The Penguin book of the road edited by Delia Falconer “Allowed me to explore Australia by road stories” sharonu
The Lonely Planet Guide to micronations
Into the wild by Jon Krakauer
The Stand by Stephen King
The passage by Justin Cronin
Americana series by Janet Dailey “with a romance set in every US state, has contributed to my knowledge of the US” Vassiliki Veros
Ride with me by Ruthie Knox ” Cyclist romance doing the Trans American trail. Great geography + love (hubs enjoyed it too!)” Vassiliki Veros
The confusion by Neal Stephenson
Cryptonomicon by Neal Stephenson “Great exploration of history and places” Jenn Martin
Jetlag travel guides “with their fictional made up countries are always very funny” Vassiliki Veros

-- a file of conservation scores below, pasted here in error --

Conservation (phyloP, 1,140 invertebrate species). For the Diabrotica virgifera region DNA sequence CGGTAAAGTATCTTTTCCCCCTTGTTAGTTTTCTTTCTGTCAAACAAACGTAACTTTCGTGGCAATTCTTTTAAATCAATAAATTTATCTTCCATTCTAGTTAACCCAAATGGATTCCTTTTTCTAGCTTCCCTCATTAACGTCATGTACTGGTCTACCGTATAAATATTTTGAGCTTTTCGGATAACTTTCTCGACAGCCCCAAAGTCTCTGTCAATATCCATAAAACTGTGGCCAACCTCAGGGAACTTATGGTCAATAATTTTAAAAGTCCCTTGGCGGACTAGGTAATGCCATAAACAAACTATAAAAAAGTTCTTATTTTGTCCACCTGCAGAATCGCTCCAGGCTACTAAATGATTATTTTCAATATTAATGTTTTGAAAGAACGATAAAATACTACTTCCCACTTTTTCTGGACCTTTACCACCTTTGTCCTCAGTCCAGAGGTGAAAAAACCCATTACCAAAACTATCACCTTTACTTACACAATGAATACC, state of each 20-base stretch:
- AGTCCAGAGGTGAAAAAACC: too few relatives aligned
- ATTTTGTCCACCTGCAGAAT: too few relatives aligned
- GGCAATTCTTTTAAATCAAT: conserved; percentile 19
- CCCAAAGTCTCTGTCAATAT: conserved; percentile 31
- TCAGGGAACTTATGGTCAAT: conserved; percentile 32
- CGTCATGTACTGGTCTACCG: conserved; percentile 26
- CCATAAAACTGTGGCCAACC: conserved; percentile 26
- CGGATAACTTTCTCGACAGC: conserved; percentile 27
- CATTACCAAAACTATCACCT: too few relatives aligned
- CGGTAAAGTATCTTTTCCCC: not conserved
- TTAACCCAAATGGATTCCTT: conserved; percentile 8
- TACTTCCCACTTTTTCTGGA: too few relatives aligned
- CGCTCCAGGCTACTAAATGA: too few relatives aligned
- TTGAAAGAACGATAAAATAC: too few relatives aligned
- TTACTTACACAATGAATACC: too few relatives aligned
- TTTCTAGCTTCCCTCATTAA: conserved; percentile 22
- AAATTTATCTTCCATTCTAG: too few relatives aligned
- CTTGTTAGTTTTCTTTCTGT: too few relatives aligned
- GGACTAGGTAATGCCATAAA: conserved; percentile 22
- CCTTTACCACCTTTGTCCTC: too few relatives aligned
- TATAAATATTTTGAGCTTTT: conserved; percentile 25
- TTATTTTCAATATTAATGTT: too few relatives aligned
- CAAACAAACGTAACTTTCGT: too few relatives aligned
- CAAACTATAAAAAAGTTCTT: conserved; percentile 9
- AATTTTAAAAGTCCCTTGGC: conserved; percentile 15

“Dif travel guides provide dif levels of detail. I < 3 the density of Blue Guides. Each traveller needs to explore what suits them” Vassiliki Veros
Ballymaloe cook book(modern Irish)
“Listening to author talks by authors I have never read will sometimes lead me to explore them as reading material” Vassiliki Veros
Peter Watts “Wonderful storyteller, will have to explore his books” sharonu
An idiot abroad
Fitzcarraldo by Werner Herzog
Online tools to help explore
Links to explore
Book Chook collection: Literacy games on pinterest
A good book should leave you…? go to Love2read Facebook page to find out!
I read books because…..I don’t know everything. Day 8 of Subiaco Library’s blackboard.
“Books make a home, in this case quite literally! ” Literacy Centre
Clip from Shellharbour City Libraries “I believe in reading-love the spooky spin” love2read
Jennifer Byrne presents “The Harry games” “Enjoyed YA Discussion with Jennifer Byrne and have explored YA fiction”. love2read
The thorn tree a travel forum from Lonely Planet